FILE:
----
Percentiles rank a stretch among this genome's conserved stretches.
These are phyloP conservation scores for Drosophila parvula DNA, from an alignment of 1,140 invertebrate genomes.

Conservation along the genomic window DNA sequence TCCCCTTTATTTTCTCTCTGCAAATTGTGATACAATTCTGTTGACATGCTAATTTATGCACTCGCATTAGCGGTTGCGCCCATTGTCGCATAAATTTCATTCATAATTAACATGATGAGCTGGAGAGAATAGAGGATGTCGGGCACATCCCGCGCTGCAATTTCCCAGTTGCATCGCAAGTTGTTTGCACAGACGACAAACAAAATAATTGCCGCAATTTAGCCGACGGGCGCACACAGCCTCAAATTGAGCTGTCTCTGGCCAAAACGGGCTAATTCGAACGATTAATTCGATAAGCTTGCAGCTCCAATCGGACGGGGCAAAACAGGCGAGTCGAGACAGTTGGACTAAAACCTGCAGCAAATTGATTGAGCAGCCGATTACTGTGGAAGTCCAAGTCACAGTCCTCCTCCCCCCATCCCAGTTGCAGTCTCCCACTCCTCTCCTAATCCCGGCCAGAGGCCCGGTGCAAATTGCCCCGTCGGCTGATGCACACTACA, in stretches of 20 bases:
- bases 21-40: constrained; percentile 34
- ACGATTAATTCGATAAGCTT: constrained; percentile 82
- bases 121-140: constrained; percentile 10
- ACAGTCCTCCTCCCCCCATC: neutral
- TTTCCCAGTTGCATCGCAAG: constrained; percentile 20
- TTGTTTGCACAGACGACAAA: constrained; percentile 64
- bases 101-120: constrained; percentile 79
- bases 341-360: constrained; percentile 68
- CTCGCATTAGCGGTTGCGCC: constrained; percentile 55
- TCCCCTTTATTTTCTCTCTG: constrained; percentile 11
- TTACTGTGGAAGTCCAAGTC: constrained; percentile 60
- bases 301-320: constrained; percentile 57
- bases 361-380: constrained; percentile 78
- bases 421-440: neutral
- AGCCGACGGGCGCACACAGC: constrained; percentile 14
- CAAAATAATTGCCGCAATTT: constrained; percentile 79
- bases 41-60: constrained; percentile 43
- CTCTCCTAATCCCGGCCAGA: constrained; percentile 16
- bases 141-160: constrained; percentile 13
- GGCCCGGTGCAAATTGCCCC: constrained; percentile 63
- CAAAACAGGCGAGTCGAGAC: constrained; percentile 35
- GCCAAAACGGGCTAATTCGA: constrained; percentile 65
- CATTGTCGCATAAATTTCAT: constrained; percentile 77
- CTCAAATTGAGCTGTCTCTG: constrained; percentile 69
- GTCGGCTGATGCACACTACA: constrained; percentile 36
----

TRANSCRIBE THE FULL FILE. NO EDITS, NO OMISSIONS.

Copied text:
Percentiles rank a stretch among this genome's conserved stretches.
These are phyloP conservation scores for Drosophila parvula DNA, from an alignment of 1,140 invertebrate genomes.

Conservation along the genomic window DNA sequence TCCCCTTTATTTTCTCTCTGCAAATTGTGATACAATTCTGTTGACATGCTAATTTATGCACTCGCATTAGCGGTTGCGCCCATTGTCGCATAAATTTCATTCATAATTAACATGATGAGCTGGAGAGAATAGAGGATGTCGGGCACATCCCGCGCTGCAATTTCCCAGTTGCATCGCAAGTTGTTTGCACAGACGACAAACAAAATAATTGCCGCAATTTAGCCGACGGGCGCACACAGCCTCAAATTGAGCTGTCTCTGGCCAAAACGGGCTAATTCGAACGATTAATTCGATAAGCTTGCAGCTCCAATCGGACGGGGCAAAACAGGCGAGTCGAGACAGTTGGACTAAAACCTGCAGCAAATTGATTGAGCAGCCGATTACTGTGGAAGTCCAAGTCACAGTCCTCCTCCCCCCATCCCAGTTGCAGTCTCCCACTCCTCTCCTAATCCCGGCCAGAGGCCCGGTGCAAATTGCCCCGTCGGCTGATGCACACTACA, in stretches of 20 bases:
- bases 21-40: constrained; percentile 34
- ACGATTAATTCGATAAGCTT: constrained; percentile 82
- bases 121-140: constrained; percentile 10
- ACAGTCCTCCTCCCCCCATC: neutral
- TTTCCCAGTTGCATCGCAAG: constrained; percentile 20
- TTGTTTGCACAGACGACAAA: constrained; percentile 64
- bases 101-120: constrained; percentile 79
- bases 341-360: constrained; percentile 68
- CTCGCATTAGCGGTTGCGCC: constrained; percentile 55
- TCCCCTTTATTTTCTCTCTG: constrained; percentile 11
- TTACTGTGGAAGTCCAAGTC: constrained; percentile 60
- bases 301-320: constrained; percentile 57
- bases 361-380: constrained; percentile 78
- bases 421-440: neutral
- AGCCGACGGGCGCACACAGC: constrained; percentile 14
- CAAAATAATTGCCGCAATTT: constrained; percentile 79
- bases 41-60: constrained; percentile 43
- CTCTCCTAATCCCGGCCAGA: constrained; percentile 16
- bases 141-160: constrained; percentile 13
- GGCCCGGTGCAAATTGCCCC: constrained; percentile 63
- CAAAACAGGCGAGTCGAGAC: constrained; percentile 35
- GCCAAAACGGGCTAATTCGA: constrained; percentile 65
- CATTGTCGCATAAATTTCAT: constrained; percentile 77
- CTCAAATTGAGCTGTCTCTG: constrained; percentile 69
- GTCGGCTGATGCACACTACA: constrained; percentile 36